CSR - Collaborative Strategic Reading

Learning Strategy
Tier I

Learning Log

Cue Cards

Clunk Cards

Timer (optional)

Target Student

All students can benefit from this learning strategy, particularly those that have difficulties comprehending expository text.


The Collaborative Strategic Reading (CSR) strategy incorporates cooperative learning, vocabulary development, questioning techniques, opportunities to practice, and students’ use of prior knowledge. As a multi-component reading strategy, its success is based on use of all four of the following components each time students read Preview, Get the Gist, Click or Clunk?, and Wrap Up. CSR was designed to be used with expository text, but can be adapted for other text.




CSR is a collaborative learning strategy in which, after they have learned the four components through whole class instruction, students will use them with a small peer group. Explicit Instruction (explanation, modeling, guided practice, independent practice) should be used to teach CSR to students.


Using Explicit Instruction to Teach a Strategy
1. Explain the strategy. Using posters for each strategy, tell students what steps they will be expected to follow and explain why students should learn them.

2. Model the strategy. Next, use modeling- Use a think aloud strategy, and voice aloud the thought process behind each stage. This may need to occur over the course of several days based on the needs of the students.

3. Guided practice: Guide students in performing the strategy in small groups or in pairs. During this time, scaffold the learning and support students who need assistance in using the strategy. They can also model the think aloud strategy (when in pairs) to strengthen comprehension and learning of the steps involved.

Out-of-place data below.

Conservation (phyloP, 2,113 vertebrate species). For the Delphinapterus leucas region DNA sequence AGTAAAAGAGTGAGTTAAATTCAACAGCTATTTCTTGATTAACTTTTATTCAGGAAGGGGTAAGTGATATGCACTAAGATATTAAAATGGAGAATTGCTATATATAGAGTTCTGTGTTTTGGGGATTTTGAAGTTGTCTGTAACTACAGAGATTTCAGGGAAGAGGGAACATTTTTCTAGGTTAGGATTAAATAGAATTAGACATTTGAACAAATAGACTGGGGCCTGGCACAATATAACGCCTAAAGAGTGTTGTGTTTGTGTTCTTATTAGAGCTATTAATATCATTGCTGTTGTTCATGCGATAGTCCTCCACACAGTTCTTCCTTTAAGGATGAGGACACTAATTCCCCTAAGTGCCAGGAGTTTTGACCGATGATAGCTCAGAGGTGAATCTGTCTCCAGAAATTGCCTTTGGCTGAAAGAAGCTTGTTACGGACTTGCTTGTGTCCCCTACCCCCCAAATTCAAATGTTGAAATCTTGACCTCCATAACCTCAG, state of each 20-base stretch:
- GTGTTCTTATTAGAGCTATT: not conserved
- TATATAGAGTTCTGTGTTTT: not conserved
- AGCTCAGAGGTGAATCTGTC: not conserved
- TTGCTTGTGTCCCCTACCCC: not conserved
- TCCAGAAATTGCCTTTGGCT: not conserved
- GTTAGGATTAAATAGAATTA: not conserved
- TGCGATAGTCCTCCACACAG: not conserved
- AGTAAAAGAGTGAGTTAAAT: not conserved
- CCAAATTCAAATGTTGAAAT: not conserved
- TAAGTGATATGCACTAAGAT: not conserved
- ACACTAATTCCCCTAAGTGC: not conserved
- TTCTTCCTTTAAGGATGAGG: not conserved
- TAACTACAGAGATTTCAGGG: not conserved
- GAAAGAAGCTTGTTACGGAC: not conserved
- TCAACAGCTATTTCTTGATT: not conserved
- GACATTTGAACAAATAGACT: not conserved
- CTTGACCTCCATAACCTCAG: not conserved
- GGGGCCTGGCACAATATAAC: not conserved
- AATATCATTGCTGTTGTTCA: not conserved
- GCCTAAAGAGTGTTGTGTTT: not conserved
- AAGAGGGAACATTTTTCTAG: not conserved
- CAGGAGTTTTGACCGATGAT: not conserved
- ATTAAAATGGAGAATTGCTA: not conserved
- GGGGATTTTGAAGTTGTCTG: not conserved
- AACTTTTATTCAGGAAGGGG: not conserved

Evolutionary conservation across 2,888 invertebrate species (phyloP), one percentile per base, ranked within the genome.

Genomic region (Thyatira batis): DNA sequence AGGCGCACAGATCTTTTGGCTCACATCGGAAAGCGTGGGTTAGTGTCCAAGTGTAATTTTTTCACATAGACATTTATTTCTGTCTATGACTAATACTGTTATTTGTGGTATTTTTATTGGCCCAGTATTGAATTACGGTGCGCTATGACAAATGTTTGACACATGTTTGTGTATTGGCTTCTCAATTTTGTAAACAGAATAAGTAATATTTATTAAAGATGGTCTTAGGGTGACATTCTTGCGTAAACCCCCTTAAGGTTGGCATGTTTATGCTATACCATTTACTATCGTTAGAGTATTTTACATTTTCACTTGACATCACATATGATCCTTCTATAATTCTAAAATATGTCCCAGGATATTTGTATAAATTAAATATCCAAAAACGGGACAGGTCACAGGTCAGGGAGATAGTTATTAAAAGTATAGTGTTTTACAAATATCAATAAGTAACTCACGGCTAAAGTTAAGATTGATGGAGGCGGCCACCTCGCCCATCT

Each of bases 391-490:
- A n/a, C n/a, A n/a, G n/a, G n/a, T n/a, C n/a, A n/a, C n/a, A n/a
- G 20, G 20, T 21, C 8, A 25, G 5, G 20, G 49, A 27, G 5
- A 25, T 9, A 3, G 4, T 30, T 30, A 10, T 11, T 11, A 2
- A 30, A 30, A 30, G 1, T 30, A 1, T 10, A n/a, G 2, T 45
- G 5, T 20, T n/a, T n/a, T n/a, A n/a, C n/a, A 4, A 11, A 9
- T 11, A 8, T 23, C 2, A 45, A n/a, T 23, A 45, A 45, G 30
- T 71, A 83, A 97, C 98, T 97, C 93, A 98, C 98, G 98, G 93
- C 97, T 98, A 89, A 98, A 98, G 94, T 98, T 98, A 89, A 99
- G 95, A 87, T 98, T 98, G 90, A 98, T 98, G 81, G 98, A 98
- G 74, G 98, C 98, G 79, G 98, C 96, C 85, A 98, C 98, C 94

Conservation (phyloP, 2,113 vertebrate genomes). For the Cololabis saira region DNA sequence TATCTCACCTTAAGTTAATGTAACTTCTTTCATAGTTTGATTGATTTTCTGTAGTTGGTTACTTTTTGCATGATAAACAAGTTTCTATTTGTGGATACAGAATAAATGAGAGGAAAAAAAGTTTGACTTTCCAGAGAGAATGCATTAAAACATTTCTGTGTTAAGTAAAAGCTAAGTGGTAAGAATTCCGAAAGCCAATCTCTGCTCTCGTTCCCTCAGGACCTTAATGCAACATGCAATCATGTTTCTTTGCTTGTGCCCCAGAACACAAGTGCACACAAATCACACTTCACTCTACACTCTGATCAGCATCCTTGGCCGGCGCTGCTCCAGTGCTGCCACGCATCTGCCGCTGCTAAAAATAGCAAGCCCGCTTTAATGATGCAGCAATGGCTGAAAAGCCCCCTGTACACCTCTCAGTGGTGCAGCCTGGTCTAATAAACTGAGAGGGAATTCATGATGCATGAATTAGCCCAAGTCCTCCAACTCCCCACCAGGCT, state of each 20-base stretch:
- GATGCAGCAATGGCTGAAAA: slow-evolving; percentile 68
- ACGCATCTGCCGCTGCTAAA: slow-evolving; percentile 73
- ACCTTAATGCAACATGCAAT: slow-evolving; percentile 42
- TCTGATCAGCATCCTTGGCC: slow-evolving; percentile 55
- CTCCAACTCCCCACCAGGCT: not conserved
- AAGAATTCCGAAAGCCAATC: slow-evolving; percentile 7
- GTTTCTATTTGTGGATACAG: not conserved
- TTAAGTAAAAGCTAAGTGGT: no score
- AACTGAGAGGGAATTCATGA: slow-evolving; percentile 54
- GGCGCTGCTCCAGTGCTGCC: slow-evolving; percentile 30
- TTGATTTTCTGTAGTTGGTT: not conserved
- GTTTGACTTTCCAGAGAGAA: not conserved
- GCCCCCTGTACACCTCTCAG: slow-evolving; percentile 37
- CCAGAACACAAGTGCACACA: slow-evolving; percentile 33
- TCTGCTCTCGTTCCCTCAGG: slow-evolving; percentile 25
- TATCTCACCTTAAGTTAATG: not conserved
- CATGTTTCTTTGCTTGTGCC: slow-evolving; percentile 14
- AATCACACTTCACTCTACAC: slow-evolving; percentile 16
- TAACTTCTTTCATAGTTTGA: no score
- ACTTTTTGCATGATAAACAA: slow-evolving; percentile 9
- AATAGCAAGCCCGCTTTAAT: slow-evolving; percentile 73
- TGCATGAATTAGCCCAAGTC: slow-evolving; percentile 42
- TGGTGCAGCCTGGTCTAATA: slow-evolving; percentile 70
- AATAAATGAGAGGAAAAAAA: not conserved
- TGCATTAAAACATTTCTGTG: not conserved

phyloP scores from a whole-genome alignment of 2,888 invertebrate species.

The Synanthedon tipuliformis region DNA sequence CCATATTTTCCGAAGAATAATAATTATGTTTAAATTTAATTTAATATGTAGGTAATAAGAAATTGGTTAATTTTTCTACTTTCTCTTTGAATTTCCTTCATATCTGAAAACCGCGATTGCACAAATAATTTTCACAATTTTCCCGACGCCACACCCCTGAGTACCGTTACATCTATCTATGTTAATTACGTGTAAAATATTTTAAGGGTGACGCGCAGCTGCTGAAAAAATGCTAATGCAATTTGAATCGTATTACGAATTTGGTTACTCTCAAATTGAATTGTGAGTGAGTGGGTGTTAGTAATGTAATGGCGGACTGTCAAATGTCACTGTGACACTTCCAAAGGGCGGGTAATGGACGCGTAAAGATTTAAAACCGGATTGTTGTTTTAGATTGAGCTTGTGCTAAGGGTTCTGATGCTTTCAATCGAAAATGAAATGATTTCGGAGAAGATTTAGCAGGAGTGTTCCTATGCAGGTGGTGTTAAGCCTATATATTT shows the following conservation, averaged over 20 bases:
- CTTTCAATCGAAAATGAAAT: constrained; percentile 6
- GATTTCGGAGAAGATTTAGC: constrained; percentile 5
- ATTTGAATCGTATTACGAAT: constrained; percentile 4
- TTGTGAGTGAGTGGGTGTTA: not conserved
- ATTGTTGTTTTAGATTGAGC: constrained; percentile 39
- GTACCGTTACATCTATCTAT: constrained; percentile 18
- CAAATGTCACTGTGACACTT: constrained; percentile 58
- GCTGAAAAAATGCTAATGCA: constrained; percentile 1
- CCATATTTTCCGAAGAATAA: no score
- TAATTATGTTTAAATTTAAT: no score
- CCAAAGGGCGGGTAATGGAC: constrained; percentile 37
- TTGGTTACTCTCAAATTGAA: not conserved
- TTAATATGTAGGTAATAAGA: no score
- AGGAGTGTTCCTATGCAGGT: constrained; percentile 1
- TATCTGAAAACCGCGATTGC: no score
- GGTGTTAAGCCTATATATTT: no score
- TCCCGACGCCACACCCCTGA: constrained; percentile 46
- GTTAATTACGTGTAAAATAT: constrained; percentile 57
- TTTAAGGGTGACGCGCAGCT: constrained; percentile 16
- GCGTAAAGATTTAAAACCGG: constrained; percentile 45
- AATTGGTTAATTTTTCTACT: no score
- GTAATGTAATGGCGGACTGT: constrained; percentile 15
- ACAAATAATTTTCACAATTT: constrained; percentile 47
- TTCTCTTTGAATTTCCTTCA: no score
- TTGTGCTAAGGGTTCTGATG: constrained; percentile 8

4. Independent practice: After guided practice, students should only use the strategy independently, once they have shown they have mastered the strategy. Students can also be given the opportunity to reflect on the strategy.

How To

When teaching the CSR strategy for the first time, it is easier to select a high-interest passage composed of several paragraphs. These paragraphs should have one main idea (per paragraph), contain clues to help students predict what they are learning, and should be at an appropriate reading level.

CSR consists of four reading strategies students apply before, during, and after reading a passage in a peer-mediated learning environment. Specific information on how to implement these strategies—the Preview strategy, the Click or Clunk? strategy, the Get the Gist strategy, and the Wrap Up strategy—can be found on their individual pages.

CSR incorporates multiple strategies; consequently students will require time and opportunity to learn each strategy before they are able to use them effectively in combination. Teachers must instruct students on how to use each strategy until they are able to perform it independently.

Once the students have mastered the four strategies, longer sections of text should be introduced (e.g., first paragraphs, then sections, then chapters). Teachers should also help students to make connections between the content and their prior knowledge.

As students utilize the CSR approach, they will apply each of the four strategies in turn. It is beneficial for students to record their thinking for each strategy in their learning logs. Students use learning logs to record their predictions, clunks, gists, and wrap up review questions. The learning logs serve as a permanent record so that teachers can review their progress. Students can use them to study for future tests and quizzes on the material. Additionally, they can be used to keep track of student learning and create a basis for follow-up activities.